Re: what was linsday like in her early days?
Davenport was alway recognised for her phenomenal groundstrokes.
I remember when I was 12, following Sabatini in the 3rd round against Meredith McGrath at Wimbledon 1994. Davenport was to be her next opponent. There were already whispers about the then 18 year-old Californian. Sabatini was in a decline, continually being accused of not playing with the necessary aggression. Asked by Sue Barker who was going to win their 4th round encounter, Pam Shriver said that if Sabatini didn't get her act together, there was not a cat in hell's chance that she was going to withstand the devastating power of Davenport.
Davenport won that encounter in straight sets, something like 6-3 6-1. Pam was right.
At the quarter-final stage of Wimbledon 1994, people were talking about Davenport as an outside chance for the title. She lost in 3 close sets to Martinez, who was of course the eventual titlist.
By the end of the year she was no.6 in the world, at only 18. It was in 1995, however, that she slipped back. More players worked out how to expose her poor movement and she lost confidence. It was not until 1996 that she gradually started to be noticed again.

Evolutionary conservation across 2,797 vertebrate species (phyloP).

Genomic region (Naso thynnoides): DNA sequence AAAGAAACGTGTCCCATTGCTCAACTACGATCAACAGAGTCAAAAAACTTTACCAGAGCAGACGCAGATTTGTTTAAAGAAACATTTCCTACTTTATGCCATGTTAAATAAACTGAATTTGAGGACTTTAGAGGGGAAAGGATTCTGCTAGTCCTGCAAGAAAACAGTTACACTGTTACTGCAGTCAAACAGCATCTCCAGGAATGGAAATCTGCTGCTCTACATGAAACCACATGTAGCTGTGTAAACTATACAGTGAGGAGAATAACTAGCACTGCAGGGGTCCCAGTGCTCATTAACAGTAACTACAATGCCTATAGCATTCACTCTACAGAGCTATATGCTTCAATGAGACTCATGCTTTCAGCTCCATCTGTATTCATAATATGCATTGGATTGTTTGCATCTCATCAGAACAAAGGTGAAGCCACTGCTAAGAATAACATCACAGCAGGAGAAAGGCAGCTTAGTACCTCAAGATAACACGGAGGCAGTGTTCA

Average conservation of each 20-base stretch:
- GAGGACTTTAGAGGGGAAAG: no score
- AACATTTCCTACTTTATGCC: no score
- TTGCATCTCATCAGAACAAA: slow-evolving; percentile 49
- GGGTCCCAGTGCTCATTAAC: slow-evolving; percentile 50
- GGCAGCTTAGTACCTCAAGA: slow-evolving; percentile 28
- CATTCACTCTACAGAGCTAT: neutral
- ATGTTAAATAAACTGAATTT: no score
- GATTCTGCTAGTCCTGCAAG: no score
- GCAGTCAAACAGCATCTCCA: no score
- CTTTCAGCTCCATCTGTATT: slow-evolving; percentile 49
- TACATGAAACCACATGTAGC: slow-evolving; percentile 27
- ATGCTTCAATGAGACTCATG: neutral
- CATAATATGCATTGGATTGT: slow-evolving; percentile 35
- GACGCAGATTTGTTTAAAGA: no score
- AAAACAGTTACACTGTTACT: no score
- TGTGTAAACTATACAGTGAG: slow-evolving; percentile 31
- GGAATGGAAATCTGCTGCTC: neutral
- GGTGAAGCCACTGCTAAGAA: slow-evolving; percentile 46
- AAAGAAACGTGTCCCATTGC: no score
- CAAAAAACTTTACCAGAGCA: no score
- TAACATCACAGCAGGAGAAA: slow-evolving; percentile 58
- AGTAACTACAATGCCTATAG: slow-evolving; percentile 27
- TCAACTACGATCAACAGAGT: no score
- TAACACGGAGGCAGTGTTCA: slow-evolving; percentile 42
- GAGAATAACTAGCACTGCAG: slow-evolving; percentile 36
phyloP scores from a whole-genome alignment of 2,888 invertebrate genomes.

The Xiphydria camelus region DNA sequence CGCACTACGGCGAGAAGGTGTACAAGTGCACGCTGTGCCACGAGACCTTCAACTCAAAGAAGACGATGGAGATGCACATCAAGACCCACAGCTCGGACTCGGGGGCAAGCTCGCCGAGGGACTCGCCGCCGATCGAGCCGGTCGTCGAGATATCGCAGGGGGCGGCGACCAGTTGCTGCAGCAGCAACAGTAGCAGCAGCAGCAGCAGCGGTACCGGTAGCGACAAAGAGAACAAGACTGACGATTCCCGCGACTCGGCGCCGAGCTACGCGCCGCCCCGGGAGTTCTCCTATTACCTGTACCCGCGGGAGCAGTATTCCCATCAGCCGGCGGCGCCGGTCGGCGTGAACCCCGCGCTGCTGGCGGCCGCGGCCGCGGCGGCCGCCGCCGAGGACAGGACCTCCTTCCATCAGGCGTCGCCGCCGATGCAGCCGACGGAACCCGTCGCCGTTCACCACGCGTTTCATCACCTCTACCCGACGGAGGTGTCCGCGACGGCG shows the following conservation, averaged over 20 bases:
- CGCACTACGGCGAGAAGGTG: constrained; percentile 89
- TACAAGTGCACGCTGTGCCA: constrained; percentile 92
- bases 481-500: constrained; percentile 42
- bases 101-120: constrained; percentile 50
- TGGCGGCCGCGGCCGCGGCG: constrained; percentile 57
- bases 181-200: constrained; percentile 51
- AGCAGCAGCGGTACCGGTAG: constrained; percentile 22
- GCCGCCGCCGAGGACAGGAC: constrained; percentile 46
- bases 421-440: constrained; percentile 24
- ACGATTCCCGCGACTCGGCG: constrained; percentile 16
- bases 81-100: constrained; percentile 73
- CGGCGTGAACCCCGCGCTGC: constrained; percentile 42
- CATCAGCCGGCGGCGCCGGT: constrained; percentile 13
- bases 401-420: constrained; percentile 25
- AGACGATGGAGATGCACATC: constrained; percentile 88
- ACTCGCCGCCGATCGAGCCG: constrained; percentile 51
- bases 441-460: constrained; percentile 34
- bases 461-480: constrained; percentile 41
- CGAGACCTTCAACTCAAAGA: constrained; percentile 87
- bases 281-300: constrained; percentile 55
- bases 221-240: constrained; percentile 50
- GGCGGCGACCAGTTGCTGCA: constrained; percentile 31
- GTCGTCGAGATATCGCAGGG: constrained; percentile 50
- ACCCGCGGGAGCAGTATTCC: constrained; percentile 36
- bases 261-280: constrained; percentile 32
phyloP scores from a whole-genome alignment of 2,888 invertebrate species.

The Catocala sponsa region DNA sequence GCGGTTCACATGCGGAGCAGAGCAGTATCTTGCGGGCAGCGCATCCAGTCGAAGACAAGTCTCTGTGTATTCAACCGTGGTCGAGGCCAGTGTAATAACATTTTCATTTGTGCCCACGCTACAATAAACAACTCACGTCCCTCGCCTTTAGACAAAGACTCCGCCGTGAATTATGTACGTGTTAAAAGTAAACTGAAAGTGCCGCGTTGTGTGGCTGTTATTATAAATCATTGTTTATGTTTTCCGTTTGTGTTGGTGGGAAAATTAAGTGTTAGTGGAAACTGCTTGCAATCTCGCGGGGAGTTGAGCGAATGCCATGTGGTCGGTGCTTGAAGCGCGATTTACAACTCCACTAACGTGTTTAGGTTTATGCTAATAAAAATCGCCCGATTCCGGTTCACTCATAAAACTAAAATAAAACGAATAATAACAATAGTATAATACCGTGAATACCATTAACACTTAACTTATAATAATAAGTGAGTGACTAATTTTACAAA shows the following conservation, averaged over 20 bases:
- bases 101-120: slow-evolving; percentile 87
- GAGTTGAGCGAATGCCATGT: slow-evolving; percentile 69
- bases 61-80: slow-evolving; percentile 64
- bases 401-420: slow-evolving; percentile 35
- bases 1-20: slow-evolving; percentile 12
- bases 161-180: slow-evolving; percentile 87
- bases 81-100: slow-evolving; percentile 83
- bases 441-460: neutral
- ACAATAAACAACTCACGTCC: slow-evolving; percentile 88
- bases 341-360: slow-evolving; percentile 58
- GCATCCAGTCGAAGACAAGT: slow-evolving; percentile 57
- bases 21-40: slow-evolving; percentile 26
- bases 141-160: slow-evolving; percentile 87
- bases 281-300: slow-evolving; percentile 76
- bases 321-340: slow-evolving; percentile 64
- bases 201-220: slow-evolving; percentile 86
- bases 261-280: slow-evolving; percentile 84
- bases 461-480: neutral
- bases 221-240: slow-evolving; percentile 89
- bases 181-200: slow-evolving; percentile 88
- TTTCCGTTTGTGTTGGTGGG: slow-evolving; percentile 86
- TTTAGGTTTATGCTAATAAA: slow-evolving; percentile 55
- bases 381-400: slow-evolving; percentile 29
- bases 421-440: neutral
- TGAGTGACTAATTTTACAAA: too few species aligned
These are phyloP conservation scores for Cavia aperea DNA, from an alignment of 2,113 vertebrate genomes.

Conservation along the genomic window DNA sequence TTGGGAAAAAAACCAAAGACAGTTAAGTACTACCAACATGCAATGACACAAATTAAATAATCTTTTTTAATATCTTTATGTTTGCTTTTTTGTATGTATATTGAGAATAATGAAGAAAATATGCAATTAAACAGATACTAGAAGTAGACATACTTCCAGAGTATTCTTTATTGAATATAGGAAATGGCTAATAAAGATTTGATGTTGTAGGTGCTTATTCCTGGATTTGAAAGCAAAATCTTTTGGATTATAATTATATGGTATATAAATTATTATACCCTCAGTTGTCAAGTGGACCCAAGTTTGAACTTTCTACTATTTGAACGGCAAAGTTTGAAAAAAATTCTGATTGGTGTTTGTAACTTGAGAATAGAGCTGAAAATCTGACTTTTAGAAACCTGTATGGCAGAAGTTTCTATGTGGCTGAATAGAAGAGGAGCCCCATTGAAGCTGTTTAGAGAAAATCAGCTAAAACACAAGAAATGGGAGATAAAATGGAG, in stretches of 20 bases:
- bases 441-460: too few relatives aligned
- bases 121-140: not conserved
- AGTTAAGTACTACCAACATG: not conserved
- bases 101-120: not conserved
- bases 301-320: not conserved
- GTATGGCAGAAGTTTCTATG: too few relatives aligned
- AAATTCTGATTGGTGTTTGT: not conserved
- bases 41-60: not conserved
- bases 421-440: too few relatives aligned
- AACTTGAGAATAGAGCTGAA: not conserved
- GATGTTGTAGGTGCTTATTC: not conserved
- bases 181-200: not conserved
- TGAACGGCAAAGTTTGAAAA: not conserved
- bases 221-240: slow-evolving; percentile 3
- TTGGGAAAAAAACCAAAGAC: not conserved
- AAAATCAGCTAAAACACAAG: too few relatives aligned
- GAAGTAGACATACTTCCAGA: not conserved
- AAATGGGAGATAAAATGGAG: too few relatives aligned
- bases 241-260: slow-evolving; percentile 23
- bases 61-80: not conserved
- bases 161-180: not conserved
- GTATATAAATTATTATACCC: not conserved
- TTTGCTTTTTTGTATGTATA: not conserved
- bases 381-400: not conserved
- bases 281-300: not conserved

Her groundstrokes were always clean, with very little sound, perfectly timed and tremendously deep. From c1998 I have no doubt that she also added a little power, but they were always regarded as among the most destructive by her opponents.
Seles first played DAvenport in Sydney, 1996, and remarked that Davenport had some of the hardest and heaviest groundstrokes, as well as some of the best all-round talent, in women's tennis. Or something like that.
So Davenport was always rated as a prospect. She just preferred to make baby steps.